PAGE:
After weeks of wearing color-coordinated outfits, the jury on Monday all wore shirts bearing the logos of various athletic teams.

The Bears and White Sox were the most popular choices, but the Blackhawks were represented, as was the University of North Carolina Augustana College.

Burmila joked with the jury about their clothing, but defense attorney said he heard some grumbling in the courthouse corridor about their attire.

"I did hear somebody in the hallway say, 'This is a murder trial not a fashion show,'" Lopez said. "I'm not sure what that means."

Watchful Eye August 28, 2012 at 06:39 PM
Michelle & Martin - would you, if you were on the jury, vote to acquit Peterson because of the State's case? I ask that because in my mind, Peterson is the reason for the doubt. He knew how to muck up the death scene by sending in a whole bunch of people before him, then he came into the room and touch about everything he could. A reasonable person might, in fact, realize that he did all of that on purpose, to taint and poison any evidence that might be collected, although none ever was. Even if it had been collected, as a juror, I wouldn't expect it to help me deliberate his guilt or innocence. Circumstantial evidence is abundant in this case, IMO. Circumstantial evidence is legal, and it is allowed in trials. It can be used to convict a defendant. I'm not so sure this guy is going to get off. Being in the courtroom and seeing the witnesses testify is a lot different than reading bits and pieces the media puts out. I do not believe there is gong to be a unanimous decision to acquit him. Either guilty or hung jury, IMO.
Martin August 28, 2012 at 06:46 PM
Watchful Eye...what do you have against replying to comments? You seem to always start a new comment. Makes it very hard to follow your logic much of the time. As to your comment...from what I have seen, through the media, I would vote to Acquit. I haven't seen anything from the Prosecution that would make me think Drew was dead to rights Guilty.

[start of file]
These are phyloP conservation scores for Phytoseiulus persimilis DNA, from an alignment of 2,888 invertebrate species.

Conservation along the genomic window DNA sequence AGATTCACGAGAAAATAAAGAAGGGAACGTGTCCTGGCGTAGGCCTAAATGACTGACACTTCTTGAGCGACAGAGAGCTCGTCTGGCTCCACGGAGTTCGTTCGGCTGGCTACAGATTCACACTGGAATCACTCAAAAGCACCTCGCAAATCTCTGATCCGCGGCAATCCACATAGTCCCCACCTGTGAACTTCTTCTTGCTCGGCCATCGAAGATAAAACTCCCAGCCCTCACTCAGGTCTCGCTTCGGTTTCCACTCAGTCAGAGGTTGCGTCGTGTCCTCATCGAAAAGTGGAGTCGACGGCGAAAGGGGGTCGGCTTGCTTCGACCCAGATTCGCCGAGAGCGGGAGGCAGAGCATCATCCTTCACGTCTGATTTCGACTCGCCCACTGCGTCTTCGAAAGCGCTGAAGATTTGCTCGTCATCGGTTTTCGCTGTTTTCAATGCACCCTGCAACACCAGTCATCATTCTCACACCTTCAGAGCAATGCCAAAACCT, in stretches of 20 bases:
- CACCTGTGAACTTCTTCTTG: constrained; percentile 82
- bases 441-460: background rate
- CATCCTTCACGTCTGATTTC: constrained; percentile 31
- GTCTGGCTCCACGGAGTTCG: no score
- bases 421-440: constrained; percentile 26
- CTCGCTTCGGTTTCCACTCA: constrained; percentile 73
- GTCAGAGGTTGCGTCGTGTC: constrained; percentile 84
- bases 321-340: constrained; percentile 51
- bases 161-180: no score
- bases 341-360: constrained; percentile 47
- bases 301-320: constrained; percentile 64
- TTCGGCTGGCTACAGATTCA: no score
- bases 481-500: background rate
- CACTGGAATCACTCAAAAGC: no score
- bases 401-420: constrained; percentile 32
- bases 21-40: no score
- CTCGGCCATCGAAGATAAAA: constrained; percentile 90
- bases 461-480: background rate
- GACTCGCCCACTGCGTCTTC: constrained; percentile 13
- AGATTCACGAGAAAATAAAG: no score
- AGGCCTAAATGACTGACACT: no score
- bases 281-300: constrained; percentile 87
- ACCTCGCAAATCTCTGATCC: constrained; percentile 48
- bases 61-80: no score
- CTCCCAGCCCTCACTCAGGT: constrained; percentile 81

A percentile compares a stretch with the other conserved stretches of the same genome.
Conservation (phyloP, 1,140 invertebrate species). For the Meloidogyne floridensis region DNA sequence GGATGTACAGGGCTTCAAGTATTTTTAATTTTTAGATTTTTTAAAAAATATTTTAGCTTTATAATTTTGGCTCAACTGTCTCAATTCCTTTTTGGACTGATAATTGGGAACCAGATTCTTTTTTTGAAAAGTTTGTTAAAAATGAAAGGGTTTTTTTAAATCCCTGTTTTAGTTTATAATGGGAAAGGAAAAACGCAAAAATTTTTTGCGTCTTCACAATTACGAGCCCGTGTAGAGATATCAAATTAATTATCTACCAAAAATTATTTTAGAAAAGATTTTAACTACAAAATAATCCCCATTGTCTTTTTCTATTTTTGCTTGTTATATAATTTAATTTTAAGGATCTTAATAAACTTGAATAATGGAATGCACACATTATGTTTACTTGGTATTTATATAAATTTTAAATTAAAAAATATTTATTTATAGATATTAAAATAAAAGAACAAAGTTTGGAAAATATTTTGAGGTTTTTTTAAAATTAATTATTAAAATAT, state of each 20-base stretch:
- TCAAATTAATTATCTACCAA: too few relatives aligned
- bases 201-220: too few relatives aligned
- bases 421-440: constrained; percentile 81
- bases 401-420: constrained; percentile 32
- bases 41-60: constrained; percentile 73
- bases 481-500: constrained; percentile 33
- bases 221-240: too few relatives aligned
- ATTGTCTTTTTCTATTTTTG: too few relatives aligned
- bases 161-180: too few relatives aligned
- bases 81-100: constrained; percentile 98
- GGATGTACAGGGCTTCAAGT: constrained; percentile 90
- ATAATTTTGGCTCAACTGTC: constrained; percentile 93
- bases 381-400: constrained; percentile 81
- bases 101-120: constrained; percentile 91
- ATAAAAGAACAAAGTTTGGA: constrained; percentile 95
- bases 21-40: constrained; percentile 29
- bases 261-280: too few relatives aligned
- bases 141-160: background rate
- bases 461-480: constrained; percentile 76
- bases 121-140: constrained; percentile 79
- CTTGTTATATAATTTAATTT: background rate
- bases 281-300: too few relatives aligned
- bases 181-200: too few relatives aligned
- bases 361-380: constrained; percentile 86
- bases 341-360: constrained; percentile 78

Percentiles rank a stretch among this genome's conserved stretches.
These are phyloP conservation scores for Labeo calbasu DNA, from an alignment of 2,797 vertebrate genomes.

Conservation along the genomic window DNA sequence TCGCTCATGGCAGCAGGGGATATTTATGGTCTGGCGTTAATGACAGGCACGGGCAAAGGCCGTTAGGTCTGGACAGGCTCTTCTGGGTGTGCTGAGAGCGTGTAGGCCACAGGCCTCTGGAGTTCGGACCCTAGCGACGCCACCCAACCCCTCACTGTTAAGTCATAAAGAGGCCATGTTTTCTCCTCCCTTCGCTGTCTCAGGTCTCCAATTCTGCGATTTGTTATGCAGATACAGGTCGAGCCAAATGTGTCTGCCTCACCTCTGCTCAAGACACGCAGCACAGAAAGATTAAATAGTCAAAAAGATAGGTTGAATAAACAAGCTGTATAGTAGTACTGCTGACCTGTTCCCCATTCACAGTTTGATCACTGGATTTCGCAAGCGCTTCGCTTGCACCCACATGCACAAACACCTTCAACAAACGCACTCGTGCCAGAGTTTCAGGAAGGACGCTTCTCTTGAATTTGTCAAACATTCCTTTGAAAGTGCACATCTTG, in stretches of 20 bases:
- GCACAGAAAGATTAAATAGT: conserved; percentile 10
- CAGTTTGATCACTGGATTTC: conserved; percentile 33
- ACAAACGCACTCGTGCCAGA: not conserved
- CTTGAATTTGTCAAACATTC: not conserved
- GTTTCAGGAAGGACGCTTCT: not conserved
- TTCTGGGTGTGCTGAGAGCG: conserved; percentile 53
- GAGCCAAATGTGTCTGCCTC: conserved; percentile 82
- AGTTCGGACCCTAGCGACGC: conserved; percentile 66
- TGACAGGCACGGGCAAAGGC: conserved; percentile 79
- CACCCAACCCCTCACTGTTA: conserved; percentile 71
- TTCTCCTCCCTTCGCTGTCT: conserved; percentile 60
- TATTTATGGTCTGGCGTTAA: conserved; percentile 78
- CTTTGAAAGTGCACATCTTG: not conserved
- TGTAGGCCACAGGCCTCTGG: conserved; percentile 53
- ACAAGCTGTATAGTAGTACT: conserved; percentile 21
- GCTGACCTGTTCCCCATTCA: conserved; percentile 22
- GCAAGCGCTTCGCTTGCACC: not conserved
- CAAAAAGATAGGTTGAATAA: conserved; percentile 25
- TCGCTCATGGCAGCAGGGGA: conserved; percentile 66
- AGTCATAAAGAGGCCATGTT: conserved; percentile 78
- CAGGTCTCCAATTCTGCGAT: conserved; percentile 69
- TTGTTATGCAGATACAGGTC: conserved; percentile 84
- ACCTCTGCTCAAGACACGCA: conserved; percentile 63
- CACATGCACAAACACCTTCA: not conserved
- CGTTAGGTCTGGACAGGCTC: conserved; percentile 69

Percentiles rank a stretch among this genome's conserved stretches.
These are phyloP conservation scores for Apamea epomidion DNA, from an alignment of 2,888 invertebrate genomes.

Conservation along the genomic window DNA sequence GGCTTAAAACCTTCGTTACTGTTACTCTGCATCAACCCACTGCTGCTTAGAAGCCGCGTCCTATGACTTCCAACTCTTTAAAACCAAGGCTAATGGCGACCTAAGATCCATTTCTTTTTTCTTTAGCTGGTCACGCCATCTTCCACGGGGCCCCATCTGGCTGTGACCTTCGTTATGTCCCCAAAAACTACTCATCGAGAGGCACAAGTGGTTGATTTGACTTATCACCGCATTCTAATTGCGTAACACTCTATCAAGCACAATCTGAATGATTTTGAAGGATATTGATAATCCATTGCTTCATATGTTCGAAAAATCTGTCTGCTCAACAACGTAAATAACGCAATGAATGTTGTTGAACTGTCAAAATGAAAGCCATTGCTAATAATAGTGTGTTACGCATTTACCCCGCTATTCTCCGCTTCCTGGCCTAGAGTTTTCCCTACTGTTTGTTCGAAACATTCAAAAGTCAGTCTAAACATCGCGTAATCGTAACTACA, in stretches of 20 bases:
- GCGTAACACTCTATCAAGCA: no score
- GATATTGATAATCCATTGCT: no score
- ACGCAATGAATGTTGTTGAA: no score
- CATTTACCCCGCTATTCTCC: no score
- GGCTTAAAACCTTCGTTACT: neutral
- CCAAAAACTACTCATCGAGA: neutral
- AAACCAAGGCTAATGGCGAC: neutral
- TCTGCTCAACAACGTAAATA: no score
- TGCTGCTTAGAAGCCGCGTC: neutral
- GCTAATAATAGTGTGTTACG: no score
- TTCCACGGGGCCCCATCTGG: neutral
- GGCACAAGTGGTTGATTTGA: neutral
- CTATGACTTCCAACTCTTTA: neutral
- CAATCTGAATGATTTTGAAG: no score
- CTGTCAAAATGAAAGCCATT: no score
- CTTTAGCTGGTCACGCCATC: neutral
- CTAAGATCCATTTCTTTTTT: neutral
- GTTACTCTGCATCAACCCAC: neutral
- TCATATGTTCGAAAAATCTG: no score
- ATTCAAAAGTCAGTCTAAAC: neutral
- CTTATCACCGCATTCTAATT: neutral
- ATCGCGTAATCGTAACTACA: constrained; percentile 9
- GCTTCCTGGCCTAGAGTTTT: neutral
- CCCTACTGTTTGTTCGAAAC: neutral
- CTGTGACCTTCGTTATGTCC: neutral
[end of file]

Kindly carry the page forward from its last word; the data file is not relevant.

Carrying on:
Watchful Eye August 28, 2012 at 06:49 PM
Martin - never mind.
Pro Life Crusader + August 28, 2012 at 09:47 PM
I can just hear the jurors now. I'm so confused!
charles August 28, 2012 at 09:50 PM
I know I wasn't asked, but if I were on the jury, I'd vote guilty. I see a narcissitic cop who thought he was above reproach and assumed he could use his knowledge of criminology to commit the perfect crime. And actually, DP did an oustanding job at covering his tracks; but the lack of any type of hard evidence or witnesses is suspicious in itself. It's just too convenient that they only person who might be able to shed some light on what really happenedto KS that night has been missing for several years now. Also, his legal team presents themselves as a bunch of people who are trying to deflect the attention away from the real matter at hand; don't need to do that if there's nothing to hide! I know everyone gets their panties in a bunch over the use of heresay evidence to gain a conviction, but since this was almost the perfect crime, that's all anyone was left to work with; but it's still a crime! KS is no less dead because there is only heresay and circumstantial evidence and I hope the jury will see it from that same perspective. If they find him not guilty, I hope those jurors continue to avoid all of the media attention DP and his circus has been given over the years. Imagine how it would feel to find him not guilty, then read all the stuff we've all been privledged to read....it all screams guilty.